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    How to Create Your Life Vision

    Don’t expect a clear and well-defined vision overnight—envisioning your life and determining the course you will follow requires time, and reflection. You need to cultivate vision and perspective, and you also need to apply logic and planning for the practical application of your vision. Your best vision blossoms from your dreams, hopes, and aspirations. It will resonate with your values and ideals, and will generate energy and enthusiasm to help strengthen your commitment to explore the possibilities of your life.

    What Do You Want?

    The question sounds deceptively simple, but it’s often the most difficult to answer. Allowing yourself to explore your deepest desires can be very frightening. You may also not think you have the time to consider something as fanciful as what you want out of life, but it’s important to remind yourself that a life of fulfillment does not usually happen by chance, but by design.

    It’s helpful to ask some thought-provoking questions to help you discover the possibilities of what you want out of life. Consider every aspect of your life, personal and professional, tangible and intangible. Contemplate all the important areas, family and friends, career and success, health and quality of life, spiritual connection and personal growth, and don’t forget about fun and enjoyment.

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    Some tips to guide you:

    • Remember to ask why you want certain things
    • Think about what you want, not on what you don’t want.
    • Give yourself permission to dream.
    • Be creative. Consider ideas that you never thought possible.
    • Focus on your wishes, not what others expect of you.

    Some questions to start your exploration:

    • What really matters to you in life? Not what should matter, what does matter.
    • What would you like to have more of in your life?
    • Set aside money for a moment; what do you want in your career?
    • What are your secret passions and dreams?
    • What would bring more joy and happiness into your life?
    • What do you want your relationships to be like?
    • What qualities would you like to develop?
    • What are your values? What issues do you care about?
    • What are your talents? What’s special about you?
    • What would you most like to accomplish?
    • What would legacy would you like to leave behind?

    It may be helpful to write your thoughts down in a journal or creative vision board if you’re the creative type. Add your own questions, and ask others what they want out of life. Relax and make this exercise fun. You may want to set your answers aside for a while and come back to them later to see if any have changed or if you have anything to add.

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    What Would Your Best Life Look Like?

    Describe your ideal life in detail. Allow yourself to dream and imagine, and create a vivid picture. If you can’t visualize a picture, focus on how your best life would feel. If you find it difficult to envision your life 20 or 30 years from now, start with five years—even a few years into the future will give you a place to start. What you see may surprise you. Set aside preconceived notions. This is your chance to dream and fantasize.

    A few prompts to get you started:

    • What will you have accomplished already?
    • How will you feel about yourself?
    • What kind of people are in your life? How do you feel about them?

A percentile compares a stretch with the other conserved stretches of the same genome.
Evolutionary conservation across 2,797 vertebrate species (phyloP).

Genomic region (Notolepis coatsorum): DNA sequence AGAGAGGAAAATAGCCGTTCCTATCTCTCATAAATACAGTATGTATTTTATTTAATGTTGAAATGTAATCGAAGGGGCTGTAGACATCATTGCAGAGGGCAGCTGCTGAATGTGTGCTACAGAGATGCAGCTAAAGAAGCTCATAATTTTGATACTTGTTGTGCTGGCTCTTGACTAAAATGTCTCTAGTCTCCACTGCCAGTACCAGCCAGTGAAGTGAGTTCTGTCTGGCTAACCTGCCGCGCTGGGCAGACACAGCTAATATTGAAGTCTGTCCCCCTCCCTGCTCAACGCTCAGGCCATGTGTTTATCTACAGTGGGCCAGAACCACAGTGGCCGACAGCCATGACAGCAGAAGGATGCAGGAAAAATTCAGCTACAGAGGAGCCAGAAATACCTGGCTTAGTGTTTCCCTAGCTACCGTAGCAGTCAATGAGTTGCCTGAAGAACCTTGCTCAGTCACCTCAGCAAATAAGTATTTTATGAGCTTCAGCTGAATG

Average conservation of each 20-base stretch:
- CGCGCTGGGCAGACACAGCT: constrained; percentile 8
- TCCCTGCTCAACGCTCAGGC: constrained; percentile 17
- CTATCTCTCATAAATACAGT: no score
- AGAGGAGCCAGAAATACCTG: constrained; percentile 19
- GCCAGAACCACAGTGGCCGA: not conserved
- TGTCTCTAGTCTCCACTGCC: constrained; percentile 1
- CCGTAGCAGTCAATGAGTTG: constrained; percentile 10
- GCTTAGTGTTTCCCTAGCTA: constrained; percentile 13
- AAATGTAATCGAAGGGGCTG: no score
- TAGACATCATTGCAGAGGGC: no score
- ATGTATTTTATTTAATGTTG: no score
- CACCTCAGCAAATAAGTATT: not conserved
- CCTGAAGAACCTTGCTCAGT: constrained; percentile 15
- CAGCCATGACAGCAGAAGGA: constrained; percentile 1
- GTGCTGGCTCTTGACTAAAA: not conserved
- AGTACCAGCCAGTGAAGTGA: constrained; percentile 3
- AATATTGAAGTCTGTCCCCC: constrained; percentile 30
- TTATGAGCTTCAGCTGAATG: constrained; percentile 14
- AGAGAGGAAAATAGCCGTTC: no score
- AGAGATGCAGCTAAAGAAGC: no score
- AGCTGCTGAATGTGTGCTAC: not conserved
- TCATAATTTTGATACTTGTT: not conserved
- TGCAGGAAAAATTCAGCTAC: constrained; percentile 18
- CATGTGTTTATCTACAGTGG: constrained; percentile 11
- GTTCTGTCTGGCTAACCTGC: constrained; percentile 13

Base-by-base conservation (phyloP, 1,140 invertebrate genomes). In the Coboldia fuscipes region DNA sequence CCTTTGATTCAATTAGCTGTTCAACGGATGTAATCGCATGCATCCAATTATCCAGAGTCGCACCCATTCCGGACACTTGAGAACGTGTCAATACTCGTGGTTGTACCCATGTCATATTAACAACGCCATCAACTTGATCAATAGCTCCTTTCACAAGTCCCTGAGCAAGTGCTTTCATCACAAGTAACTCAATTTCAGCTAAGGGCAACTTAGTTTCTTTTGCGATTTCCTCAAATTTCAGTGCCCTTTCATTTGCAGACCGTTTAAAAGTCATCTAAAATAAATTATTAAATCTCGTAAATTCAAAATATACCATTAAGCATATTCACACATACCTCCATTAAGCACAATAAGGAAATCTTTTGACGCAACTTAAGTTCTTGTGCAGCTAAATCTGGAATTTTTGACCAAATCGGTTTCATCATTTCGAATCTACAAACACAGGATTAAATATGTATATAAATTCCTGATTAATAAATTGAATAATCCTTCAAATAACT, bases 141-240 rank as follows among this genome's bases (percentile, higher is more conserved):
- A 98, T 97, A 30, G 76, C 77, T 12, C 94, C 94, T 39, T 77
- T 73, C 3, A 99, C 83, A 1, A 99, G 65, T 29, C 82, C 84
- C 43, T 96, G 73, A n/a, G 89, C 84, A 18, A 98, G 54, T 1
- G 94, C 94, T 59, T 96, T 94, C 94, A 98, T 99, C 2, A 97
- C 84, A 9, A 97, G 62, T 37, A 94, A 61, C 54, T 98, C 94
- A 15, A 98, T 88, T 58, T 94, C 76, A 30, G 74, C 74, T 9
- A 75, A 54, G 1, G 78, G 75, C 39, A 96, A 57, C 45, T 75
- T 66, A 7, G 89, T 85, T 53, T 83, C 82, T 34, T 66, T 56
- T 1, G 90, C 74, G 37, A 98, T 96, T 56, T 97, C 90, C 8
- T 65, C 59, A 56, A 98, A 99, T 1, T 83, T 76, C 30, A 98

• What does your ideal day look like?
    • Where are you? Where do you live? Think specifics, what city, state, or country, type of community, house or an apartment, style and atmosphere.
    • What would you be doing?
    • Are you with another person, a group of people, or are you by yourself?
    • How are you dressed?
    • What’s your state of mind? Happy or sad? Contented or frustrated?
    • What does your physical body look like? How do you feel about that?
    • Does your best life make you smile and make your heart sing? If it doesn’t, dig deeper, dream bigger.

    It’s important to focus on the result, or at least a way-point in your life. Don’t think about the process for getting there yet—that’s the next stepGive yourself permission to revisit this vision every day, even if only for a few minutes. Keep your vision alive and in the front of your mind.

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    Plan Backwards

    It may sound counter-intuitive to plan backwards rather than forwards, but when you’re planning your life from the end result, it’s often more useful to consider the last step and work your way back to the first. This is actually a valuable and practical strategy for making your vision a reality.

    • What’s the last thing that would’ve had to happen to achieve your best life?
    • What’s the most important choice you would’ve had to make?
    • What would you have needed to learn along the way?
    • What important actions would you have had to take?
    • What beliefs would you have needed to change?
    • What habits or behaviors would you have had to cultivate?
    • What type of support would you have had to enlist?
    • How long will it have taken you to realize your best life?
    • What steps or milestones would you have needed to reach along the way?

    Now it’s time to think about your first step, and the next step after that. Ponder the gap between where you are now and where you want to be in the future. It may seem impossible, but it’s quite achievable if you take it step-by-step.

    It’s important to revisit this vision from time to time. Don’t be surprised if your answers to the questions, your technicolor vision, and the resulting plans change. That can actually be a very good thing; as you change in unforeseeable ways, the best life you envision will change as well. For now, it’s important to use the process, create your vision, and take the first step towards making that vision a reality.

    Featured photo credit: Matt Noble via unsplash.com